Biggest disappointments on the Saints 2016 roster
The 2016 New Orleans Saints put out a disappointing season. And while there’s no denying that plenty of players played well, even in losses, a large number were disappointing.
The New Orleans Saints went 7-9 for a number of reasons. Injuries at cornerback and linebacker, as well as a general absence of elite talent, hurt the defense. Special Teams cost the Saints some games. And the offense, as great as it was, imploded in crucial moments.
I wouldn’t attribute this poor season to any specific player underachieving. But that doesn’t mean that this roster didn’t have its share of disappointing players. I’m not talking about C.J. Spiller, who the Saints released after it became clear that Spiller had nothing left in the tank. And I’m not talking about Keenan Lewis, who never recovered from his hip injury, and left the Saints thin at CB. I’m talking about players that contributed and played poorly, or players that failed to find the field even when healthy.
Six names stand out, to me, as underachievers in 2016. That’s not to say that these players have to go. In fact, I’m excited to see how most of them bounce back. For all but maybe two of these guys, 2017 will be a chance to redeem themselves. But the Saints will need them, desperately in one case, to seize this opportunity.
And I’ll start with that desperate case.
To be fair to Delvin Breaux, he faced a serious amount of adversity this season. After breaking his leg in Week 1, Breaux worked his butt off to get back into the lineup, while the Saints rolled out a unit of off-the-street cornerbacks. And when he did come back, he promptly injured his shoulder and landed on IR.
I’m not knocking Breaux for getting hurt. It happens to anyone, and there’s no reason to believe that Breaux is at all injury prone. (Yes, injuries have defined much of his career. But he’s avoided recurring injuries like knee and ankle tears.)
Unfortunately, in the few games that Breaux did get on the field, he underwhelmed.
Breaux put together a phenomenal “rookie” season with the Saints in 2015, when he earned the Saints’ defensive MVP honors. After a few games blemished by PI calls, he showed himself as a top-tier cover corner who could shut down just about any WR.
2016, though, was a different story. Breaux routinely gave up big-time plays, even when he was in good position defensively. It was clear that he had elite talent, but he couldn’t put it together to get production. In his first game back from injury, against the Denver Broncos, Breaux found himself on the receiving end of a number of key targets, including the game-winning reception to Demaryius Thomas in the 4th quarter.
In his defense, he likely played through a great deal of pain and rust after recovering from the broken fibula. And I mentioned that reception to Thomas—but just look at that throw. That’s a big receiver, and a well-placed ball. Not much he can do about that.
But if the Saints want to compete defensively in 2017, Breaux will need to bounce back and return as the lockdown corner he was in 2015.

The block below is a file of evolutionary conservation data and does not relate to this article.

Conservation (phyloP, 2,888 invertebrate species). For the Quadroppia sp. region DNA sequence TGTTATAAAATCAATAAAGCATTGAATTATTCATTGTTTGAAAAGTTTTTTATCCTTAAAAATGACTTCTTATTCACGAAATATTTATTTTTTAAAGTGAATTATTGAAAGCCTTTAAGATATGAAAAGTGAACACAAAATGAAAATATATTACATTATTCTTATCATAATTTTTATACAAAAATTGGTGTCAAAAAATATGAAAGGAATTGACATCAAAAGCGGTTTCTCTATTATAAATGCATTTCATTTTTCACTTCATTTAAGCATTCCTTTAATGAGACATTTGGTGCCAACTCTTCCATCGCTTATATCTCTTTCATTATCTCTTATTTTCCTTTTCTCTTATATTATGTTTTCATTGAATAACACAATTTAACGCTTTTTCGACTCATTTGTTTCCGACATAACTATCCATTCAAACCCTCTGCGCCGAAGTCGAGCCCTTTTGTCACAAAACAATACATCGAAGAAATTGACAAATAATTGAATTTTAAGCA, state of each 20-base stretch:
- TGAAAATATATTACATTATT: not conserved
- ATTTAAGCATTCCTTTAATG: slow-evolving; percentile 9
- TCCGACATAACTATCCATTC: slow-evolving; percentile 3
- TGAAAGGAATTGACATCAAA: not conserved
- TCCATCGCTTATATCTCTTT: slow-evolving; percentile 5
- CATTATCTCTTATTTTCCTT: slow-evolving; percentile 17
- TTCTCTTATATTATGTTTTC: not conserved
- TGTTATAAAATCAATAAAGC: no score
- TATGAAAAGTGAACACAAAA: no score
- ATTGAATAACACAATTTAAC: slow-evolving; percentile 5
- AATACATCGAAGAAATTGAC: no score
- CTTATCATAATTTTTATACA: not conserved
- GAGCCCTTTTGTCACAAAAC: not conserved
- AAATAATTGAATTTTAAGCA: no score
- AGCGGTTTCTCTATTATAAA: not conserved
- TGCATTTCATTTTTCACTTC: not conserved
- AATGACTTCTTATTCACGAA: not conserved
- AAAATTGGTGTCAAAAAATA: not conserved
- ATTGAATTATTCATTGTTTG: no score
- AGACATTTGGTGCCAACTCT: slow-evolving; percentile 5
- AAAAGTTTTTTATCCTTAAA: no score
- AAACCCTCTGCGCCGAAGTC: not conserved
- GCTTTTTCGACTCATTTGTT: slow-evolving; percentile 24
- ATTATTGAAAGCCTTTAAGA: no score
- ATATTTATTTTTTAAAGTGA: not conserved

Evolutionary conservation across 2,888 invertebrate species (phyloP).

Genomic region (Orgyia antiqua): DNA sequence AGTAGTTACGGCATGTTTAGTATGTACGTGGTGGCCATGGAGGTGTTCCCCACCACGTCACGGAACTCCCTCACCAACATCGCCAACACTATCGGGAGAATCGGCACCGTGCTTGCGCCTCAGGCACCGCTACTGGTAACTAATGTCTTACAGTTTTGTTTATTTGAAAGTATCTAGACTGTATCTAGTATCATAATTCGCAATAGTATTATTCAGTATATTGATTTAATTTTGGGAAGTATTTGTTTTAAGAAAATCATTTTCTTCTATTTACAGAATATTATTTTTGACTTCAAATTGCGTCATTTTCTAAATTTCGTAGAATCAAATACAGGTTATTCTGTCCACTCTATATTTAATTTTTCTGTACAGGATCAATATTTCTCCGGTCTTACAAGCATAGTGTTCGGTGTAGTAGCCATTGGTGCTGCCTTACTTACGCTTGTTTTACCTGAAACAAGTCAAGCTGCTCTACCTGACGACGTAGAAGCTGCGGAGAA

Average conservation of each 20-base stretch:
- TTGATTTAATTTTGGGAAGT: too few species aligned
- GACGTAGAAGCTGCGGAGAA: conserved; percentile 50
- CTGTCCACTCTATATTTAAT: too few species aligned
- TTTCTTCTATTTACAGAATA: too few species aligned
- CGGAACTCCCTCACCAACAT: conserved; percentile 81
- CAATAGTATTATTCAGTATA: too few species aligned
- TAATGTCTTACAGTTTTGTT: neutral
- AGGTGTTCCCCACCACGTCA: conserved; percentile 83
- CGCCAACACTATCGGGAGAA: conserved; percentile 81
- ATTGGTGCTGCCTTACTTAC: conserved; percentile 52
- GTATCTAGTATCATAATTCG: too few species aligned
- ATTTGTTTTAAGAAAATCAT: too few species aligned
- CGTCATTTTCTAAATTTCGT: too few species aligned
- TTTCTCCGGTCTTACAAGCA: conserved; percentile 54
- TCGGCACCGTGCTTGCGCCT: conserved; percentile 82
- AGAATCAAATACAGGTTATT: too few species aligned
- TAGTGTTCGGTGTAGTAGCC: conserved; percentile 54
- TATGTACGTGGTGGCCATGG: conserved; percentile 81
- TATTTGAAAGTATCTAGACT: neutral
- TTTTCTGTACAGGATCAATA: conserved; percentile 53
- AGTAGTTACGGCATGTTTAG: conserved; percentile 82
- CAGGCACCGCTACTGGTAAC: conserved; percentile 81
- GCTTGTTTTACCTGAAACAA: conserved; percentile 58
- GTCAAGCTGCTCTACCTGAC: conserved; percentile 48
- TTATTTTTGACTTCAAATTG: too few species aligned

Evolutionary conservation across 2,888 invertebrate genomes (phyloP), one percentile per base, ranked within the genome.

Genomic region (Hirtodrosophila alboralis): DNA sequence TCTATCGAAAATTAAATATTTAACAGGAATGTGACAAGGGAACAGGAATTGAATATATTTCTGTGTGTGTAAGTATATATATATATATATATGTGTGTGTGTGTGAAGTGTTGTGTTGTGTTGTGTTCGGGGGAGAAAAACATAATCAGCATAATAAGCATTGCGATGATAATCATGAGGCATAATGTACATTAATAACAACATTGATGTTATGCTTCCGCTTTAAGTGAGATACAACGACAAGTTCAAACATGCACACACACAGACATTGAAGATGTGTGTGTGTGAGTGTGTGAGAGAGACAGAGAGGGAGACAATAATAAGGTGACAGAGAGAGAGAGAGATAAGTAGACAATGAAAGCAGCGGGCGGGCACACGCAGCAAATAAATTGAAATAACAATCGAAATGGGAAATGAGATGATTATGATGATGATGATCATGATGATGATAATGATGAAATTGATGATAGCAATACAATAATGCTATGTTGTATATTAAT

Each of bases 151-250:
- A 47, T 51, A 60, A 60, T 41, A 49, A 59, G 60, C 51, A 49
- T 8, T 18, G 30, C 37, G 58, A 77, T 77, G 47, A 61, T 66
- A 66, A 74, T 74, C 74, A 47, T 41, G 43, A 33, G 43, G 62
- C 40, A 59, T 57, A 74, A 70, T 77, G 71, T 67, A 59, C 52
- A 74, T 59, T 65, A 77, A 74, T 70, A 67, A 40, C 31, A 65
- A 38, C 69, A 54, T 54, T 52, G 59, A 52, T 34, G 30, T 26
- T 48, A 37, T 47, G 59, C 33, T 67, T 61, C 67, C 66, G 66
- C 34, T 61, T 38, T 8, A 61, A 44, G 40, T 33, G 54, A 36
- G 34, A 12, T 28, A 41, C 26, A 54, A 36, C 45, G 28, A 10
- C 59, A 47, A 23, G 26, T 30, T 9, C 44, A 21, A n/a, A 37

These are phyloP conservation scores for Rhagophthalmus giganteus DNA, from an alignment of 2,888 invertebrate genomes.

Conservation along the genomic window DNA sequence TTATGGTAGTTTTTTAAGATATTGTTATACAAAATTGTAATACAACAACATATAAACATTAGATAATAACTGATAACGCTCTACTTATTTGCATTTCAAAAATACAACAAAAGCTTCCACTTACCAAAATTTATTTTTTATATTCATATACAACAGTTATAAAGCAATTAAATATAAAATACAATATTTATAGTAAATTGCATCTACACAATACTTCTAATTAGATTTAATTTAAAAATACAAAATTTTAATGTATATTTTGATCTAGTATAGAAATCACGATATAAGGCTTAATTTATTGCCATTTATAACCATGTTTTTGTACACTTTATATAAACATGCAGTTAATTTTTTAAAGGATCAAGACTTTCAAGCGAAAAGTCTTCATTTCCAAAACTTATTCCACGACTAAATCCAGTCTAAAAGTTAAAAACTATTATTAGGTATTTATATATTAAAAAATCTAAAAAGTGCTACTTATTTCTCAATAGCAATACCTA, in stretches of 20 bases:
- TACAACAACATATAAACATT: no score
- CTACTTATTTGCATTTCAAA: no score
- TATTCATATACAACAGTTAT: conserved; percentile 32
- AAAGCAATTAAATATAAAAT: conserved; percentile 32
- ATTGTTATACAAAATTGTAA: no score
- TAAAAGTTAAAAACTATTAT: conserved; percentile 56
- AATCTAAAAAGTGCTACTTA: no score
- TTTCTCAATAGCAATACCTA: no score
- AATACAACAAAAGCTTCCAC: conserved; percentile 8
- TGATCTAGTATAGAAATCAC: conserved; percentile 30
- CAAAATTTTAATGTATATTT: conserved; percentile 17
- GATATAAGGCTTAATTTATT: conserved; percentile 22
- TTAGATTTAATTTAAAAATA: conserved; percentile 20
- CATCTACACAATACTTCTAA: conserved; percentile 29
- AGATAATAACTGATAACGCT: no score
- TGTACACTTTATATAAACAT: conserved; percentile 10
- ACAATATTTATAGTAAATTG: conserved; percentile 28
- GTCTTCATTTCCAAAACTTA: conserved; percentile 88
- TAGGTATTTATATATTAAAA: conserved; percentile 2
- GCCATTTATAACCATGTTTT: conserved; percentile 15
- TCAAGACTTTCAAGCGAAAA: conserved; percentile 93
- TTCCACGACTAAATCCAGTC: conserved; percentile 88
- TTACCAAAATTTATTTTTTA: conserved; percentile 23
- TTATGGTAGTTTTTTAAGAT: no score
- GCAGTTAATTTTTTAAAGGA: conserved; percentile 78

When the Saints signed Coby Fleener to a big contract in the offseason, most had him pegged for a breakout year. And he did end up putting up career high numbers. But it wasn’t what most fans expected, after years of eye-popping performances from Benjamin Watson and Jimmy Graham.
Again, before I dive into what Fleener did wrong, I feel the need to come to his defense. Fleener didn’t need to put up the numbers that Watson and Graham did because of how many weapons this Saints offense has. Between Michael Thomas, Brandin Cooks, Willie Snead, and Mark Ingram, there simply weren’t enough targets to give Fleener the sort of numbers that Watson had.
And it’s not like the Saints thought they were getting a blocking tight end when they brought him in. Fleener was always set to be the receiving-type. And injuries to Michael Hoomanawanui and Josh Hill ended up putting Fleener slightly out of his comfort zone, role-wise. So it’s not like I think Fleener is a bad player, or that his failure to live up to expectations indicates that he was a bad signing.
But the drops.
The drops, man. He just doesn’t make contested catches.
It’s something that Jimmy Graham always did. Maybe that’s why it’s so jarring when Fleener lets balls sail through his hands with even the slightest nudge from his defender.
If Fleener is going to be the guy that the Saints brought him in to be, he’s going to need to fix those hands. He’s going to need to get more hard-nosed. He has all the tools to be an effective weapon for this offense, route-running and speed-wise. But if he can’t get those hands fixed, Brees will eventually lose confidence in the tight end.
I expect he’ll have a better 2017 campaign, with the return of Hoomanawanui and another year in the offense. But we’ll see.
The Saints brought in James Laurinaitis to man the MLB position, and to “quarterback” the defense. After a 2015 season plagued by misalignments and confusion on defense, the team rightly chose to go after a cerebral and focused veteran to lead the unit.
And by all accounts, Laurinaitis did exactly that. He led the unit, he was their quarterback, he got players aligned, and was an extension of Dennis Allen’s voice.
Unfortunately, he was nothing more than that.
Reports that Laurinaitis had lost a step were widely circulated before his signing. But most dismissed those by saying that he played the entire 2015 season with one arm. And if you look back at the tape, he really did. It’s amazing, really, how he managed to stay on the field.